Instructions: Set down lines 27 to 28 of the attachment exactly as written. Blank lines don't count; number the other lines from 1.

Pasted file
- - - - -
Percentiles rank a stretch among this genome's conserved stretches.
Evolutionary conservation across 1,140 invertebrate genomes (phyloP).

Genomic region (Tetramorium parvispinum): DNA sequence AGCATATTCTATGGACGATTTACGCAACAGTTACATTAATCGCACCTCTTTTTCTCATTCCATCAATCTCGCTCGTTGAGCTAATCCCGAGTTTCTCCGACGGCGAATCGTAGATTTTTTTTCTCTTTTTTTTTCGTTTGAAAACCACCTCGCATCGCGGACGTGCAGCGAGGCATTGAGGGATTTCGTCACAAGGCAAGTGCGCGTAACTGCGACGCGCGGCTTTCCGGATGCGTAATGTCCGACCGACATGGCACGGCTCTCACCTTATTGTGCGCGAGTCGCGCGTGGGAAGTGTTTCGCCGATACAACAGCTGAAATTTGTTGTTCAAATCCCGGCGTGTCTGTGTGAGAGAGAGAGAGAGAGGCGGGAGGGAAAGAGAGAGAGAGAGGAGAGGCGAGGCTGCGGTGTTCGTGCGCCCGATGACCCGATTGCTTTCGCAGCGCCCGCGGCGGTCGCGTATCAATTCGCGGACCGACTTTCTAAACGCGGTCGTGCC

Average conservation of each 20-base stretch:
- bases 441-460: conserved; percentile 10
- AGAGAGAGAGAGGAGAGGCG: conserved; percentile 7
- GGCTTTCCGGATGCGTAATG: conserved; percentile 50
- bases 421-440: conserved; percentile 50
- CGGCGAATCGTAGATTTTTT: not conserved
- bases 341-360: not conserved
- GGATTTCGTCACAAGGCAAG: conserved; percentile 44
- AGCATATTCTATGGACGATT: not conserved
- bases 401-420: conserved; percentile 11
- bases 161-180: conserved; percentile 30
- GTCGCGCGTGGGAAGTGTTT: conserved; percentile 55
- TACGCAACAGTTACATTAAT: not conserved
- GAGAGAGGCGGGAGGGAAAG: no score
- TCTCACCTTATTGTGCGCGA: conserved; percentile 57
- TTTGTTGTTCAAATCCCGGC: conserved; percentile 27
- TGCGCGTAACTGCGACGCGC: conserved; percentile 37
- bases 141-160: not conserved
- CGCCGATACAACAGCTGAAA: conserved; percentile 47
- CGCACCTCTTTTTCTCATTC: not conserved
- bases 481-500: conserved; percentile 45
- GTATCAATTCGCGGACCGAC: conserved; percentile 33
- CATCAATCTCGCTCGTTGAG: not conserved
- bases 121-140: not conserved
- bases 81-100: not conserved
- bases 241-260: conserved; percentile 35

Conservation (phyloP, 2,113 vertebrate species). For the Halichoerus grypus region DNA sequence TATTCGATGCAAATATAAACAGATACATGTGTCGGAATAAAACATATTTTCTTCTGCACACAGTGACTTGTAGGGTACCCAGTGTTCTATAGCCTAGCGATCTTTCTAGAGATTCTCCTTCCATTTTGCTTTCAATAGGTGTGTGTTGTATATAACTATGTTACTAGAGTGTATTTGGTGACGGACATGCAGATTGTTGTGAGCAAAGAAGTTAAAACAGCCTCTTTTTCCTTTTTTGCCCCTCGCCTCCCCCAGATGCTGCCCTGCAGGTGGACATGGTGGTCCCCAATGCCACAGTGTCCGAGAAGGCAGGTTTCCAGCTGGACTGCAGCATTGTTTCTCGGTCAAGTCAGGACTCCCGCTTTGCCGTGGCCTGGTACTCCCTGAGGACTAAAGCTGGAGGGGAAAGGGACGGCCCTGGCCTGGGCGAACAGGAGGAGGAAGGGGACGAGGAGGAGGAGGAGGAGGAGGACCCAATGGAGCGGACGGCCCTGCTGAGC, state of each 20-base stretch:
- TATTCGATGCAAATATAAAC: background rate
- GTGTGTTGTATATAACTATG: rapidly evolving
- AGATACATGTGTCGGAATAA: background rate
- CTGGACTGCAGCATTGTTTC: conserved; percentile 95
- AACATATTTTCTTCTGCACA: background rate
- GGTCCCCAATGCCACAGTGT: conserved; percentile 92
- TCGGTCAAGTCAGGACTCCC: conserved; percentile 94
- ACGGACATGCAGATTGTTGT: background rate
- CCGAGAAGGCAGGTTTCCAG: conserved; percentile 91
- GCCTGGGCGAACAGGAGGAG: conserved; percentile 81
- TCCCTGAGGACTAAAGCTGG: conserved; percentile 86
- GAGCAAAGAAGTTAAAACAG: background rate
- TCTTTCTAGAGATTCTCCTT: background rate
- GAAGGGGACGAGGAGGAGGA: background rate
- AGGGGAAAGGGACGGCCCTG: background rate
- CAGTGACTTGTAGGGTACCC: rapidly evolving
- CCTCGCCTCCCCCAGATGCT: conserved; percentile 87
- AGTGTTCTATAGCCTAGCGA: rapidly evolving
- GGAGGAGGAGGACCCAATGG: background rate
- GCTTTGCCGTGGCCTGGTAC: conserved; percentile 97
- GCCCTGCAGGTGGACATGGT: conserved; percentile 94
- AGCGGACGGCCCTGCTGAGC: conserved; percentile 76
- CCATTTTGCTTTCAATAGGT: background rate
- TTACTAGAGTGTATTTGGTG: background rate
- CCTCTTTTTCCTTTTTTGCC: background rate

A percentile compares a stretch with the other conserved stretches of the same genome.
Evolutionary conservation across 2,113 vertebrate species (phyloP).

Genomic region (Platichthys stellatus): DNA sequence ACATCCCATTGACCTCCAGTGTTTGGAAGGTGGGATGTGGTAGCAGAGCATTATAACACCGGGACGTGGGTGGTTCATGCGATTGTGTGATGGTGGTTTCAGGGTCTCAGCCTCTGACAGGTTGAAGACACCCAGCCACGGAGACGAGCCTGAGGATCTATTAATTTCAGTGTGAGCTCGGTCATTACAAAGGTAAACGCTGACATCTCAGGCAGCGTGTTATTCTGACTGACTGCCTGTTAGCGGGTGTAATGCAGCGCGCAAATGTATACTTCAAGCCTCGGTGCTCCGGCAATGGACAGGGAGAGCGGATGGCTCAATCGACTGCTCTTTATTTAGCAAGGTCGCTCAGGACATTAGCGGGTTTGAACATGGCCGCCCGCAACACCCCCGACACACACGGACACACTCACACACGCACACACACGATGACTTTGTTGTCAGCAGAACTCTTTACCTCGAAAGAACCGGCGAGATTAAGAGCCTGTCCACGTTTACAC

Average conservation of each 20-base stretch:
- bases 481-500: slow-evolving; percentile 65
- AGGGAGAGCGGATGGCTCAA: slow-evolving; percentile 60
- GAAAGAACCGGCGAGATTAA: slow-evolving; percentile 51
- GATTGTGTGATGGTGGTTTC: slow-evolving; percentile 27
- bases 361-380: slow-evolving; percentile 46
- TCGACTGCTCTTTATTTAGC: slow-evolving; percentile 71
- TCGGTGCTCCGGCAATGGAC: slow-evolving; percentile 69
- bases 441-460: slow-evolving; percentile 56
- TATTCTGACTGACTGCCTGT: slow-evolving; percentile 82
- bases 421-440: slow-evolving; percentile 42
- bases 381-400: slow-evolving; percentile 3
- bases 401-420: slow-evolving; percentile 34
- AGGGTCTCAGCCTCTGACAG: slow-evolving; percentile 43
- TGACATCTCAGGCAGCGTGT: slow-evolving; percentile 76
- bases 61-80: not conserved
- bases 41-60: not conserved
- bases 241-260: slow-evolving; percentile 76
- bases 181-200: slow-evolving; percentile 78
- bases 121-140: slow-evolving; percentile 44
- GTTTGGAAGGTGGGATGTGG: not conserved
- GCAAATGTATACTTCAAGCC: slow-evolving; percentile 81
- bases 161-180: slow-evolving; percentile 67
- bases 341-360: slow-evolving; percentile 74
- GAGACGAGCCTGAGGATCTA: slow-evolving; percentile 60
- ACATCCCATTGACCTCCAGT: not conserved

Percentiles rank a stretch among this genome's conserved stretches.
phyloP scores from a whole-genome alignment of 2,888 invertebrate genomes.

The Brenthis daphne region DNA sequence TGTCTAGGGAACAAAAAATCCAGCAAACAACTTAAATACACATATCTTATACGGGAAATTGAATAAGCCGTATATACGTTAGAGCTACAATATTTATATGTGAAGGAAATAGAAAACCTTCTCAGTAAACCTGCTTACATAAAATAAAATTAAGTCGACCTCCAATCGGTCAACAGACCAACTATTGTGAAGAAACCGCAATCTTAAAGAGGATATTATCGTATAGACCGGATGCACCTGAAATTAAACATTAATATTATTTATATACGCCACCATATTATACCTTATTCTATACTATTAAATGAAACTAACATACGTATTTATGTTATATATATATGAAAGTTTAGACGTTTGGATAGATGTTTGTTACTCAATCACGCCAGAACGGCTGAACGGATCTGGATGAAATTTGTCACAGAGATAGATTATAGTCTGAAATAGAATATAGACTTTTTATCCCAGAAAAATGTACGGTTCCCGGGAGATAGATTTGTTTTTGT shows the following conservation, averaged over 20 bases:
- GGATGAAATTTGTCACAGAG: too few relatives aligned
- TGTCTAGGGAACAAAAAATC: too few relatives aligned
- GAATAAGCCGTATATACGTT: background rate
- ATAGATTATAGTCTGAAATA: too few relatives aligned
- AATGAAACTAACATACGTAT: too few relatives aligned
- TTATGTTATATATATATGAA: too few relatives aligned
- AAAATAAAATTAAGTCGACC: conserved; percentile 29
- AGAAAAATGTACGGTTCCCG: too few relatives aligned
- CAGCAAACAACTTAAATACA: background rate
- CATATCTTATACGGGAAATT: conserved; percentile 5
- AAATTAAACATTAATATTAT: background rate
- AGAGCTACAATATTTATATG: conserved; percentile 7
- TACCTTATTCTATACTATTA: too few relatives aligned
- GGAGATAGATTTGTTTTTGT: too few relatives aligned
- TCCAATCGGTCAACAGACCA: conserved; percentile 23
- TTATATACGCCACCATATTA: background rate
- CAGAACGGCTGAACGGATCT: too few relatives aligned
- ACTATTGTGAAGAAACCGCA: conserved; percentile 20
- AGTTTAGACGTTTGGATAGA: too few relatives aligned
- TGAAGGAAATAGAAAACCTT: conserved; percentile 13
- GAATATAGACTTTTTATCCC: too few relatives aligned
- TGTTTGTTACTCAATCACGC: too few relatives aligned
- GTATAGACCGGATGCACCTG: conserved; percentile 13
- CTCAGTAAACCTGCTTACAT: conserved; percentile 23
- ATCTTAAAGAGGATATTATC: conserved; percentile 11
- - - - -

- bases 121-140: not conserved
- bases 81-100: not conserved